Why I love the woman at the well

well in courtyard Mdina
Photo taken in the ancient city of M’dina Malta

Scripture Reading: John 4:7-30

On a hot mid-day in Samaria, Jesus sat by the well of Jacob and brought salvation to a woman and her village. The woman at the well could be any one of us. We try to carry on with our daily tasks, even when burdened with guilt, pain and shame. Presumably avoiding the town’s peak hours for drawing water, she had no idea who was waiting for her by the well that day. Just like our personal  encounter with Christ, this one did not happen by chance. Jesus initiated the conversation with “Give me a drink,” (John 4:7), and that was enough to bridge the social and cultural divide that existed between them. Her reply “how is it that you a Jew ask for a drink from me, a woman of Samaria?” (v.9) revealed her skepticism. But as Jesus went on with the promise of living waters that would quench her thirst once and for all, she became interested and confessed her need. “Sir, give me this water...” (v.15). Then the unexpected came when Jesus said “Go, call your husband” (v.16). As the story unfolds we get a clearer picture of her past and current state of sin. She has had five husbands and is living with a man she is not married to (v.18).  While the bible does not specifically say how she reacted when Jesus brought up her adulterous relationship, we  know that it didn’t make her turn away and leave. Instead, we glean from her response “Sir, I see you are a prophet” (v.19) a growing perception  on her part that this stranger by the well is no ordinary person.  There’s something about him that makes her want to stay. She wants more conversation. She asks another question (v.20).  What follows is a loving and prophetic declaration – the hour is coming (v.23-24)  – when both Jews and Gentiles will worship the Father in spirit and in truth.  Embedded in Jesus’ discourse is a call to actively put her faith in him “Woman, believe me...” (v.21). Finally, he concludes with the glorious revelation that he is the Messiah (v.26) the one she had been waiting for (v.25). Now see what she does next. She leaves her water jar, runs to her village and tells everybody about Christ (v.28). All of a sudden, even something as essential as water is not so important, facing other people is no longer awkward, and she seems to be thrilled that a man she has never met before pointed out her sin. “Come see a man who told me everything I did. Could he be the Christ (v.29)?”   Such is the outcome when one comes to know the Lord Jesus -priorities change, relationships are healed, the bondage of sin is broken.  Joy in Jesus cannot be contained.  It’s an overflowing stream that blesses those around us.  Here’s the proof.”Many Samaritans from that town believed in him, because of the woman’s testimony” (v.39). Isn’t that beautiful? And this is why I will always love the woman at the well.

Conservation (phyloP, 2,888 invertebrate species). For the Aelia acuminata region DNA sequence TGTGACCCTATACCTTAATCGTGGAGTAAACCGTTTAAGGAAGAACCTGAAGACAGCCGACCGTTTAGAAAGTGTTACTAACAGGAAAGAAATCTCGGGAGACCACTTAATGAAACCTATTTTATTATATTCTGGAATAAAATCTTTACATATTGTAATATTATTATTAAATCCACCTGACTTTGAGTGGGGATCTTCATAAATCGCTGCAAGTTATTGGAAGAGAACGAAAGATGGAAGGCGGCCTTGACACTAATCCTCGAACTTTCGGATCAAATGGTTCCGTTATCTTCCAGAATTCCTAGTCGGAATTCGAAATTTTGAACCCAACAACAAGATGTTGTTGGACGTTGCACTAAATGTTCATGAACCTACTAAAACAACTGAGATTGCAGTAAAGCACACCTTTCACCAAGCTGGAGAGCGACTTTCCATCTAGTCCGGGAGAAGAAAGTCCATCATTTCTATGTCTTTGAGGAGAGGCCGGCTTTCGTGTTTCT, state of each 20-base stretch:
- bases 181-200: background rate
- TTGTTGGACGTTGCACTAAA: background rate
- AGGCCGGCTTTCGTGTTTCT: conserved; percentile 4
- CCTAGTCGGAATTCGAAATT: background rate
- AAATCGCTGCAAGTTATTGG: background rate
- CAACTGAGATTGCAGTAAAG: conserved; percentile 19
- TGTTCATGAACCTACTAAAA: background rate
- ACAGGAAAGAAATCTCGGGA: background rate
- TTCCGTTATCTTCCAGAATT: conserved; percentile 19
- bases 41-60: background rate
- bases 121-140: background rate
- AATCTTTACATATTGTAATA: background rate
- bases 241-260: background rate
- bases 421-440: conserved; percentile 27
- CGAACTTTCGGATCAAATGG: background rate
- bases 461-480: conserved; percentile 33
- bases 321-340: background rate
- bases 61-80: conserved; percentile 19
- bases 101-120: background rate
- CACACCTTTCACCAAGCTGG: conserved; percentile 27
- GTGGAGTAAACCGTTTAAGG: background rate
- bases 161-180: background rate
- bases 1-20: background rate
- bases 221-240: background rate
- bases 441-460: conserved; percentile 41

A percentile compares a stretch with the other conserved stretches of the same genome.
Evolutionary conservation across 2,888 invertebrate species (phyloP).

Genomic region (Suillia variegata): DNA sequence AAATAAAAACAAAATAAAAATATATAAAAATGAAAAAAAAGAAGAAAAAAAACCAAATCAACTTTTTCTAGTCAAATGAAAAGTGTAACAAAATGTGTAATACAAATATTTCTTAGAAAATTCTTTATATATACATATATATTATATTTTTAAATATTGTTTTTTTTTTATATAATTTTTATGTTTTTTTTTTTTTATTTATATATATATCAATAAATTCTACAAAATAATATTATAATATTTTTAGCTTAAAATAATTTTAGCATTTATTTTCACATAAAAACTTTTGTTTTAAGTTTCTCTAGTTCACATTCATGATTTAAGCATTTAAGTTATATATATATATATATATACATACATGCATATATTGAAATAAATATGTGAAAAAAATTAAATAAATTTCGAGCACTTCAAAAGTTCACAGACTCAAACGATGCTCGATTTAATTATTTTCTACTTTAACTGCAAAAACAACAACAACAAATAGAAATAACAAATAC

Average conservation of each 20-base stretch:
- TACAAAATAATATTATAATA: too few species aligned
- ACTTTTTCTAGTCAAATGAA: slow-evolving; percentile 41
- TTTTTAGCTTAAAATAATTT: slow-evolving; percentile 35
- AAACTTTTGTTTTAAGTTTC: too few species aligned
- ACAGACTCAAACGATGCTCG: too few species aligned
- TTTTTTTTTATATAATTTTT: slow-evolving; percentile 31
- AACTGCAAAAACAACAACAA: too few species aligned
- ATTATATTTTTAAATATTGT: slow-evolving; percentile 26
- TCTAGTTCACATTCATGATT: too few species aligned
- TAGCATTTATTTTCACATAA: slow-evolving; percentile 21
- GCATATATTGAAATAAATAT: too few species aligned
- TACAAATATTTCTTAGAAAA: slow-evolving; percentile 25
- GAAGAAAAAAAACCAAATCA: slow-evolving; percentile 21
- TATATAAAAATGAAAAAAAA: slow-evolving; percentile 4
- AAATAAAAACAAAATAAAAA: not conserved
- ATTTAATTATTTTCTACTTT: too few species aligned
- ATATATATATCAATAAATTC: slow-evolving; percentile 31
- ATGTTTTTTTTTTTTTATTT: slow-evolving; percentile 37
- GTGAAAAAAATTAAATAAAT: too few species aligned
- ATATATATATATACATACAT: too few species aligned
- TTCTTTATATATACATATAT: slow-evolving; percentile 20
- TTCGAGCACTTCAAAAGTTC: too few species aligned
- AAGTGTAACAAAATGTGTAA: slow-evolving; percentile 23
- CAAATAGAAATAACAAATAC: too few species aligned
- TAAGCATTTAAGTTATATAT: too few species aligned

And all who thirst will thirst no more,
And all who search will find what their souls long for,
The world will try, but it can never fill,
So leave it all behind, and come to the well (from The Well by Casting Crowns)

 

 

 

 

 

 

 

 

His goodness like a fetter…

Villa Olmo view of the lake
Looking out from Casa Olmo, in Lake Como, Italy

At age 22, hymn writer Robert Robinson penned the words of Come Thou Fount of Every Blessing.  Written in old English, I didn’t at first understand every word (like what’s an Ebenezer?). At some point, I had to look up the meaning of fetter, because the song goes “let thy goodness like a fetter.” The noun fetter turns out to be synonymous with shackles, chains, or restraints. Now handcuffs usually don’t mean good news.  They paint a picture of  confinement, imprisonment or lack of freedom.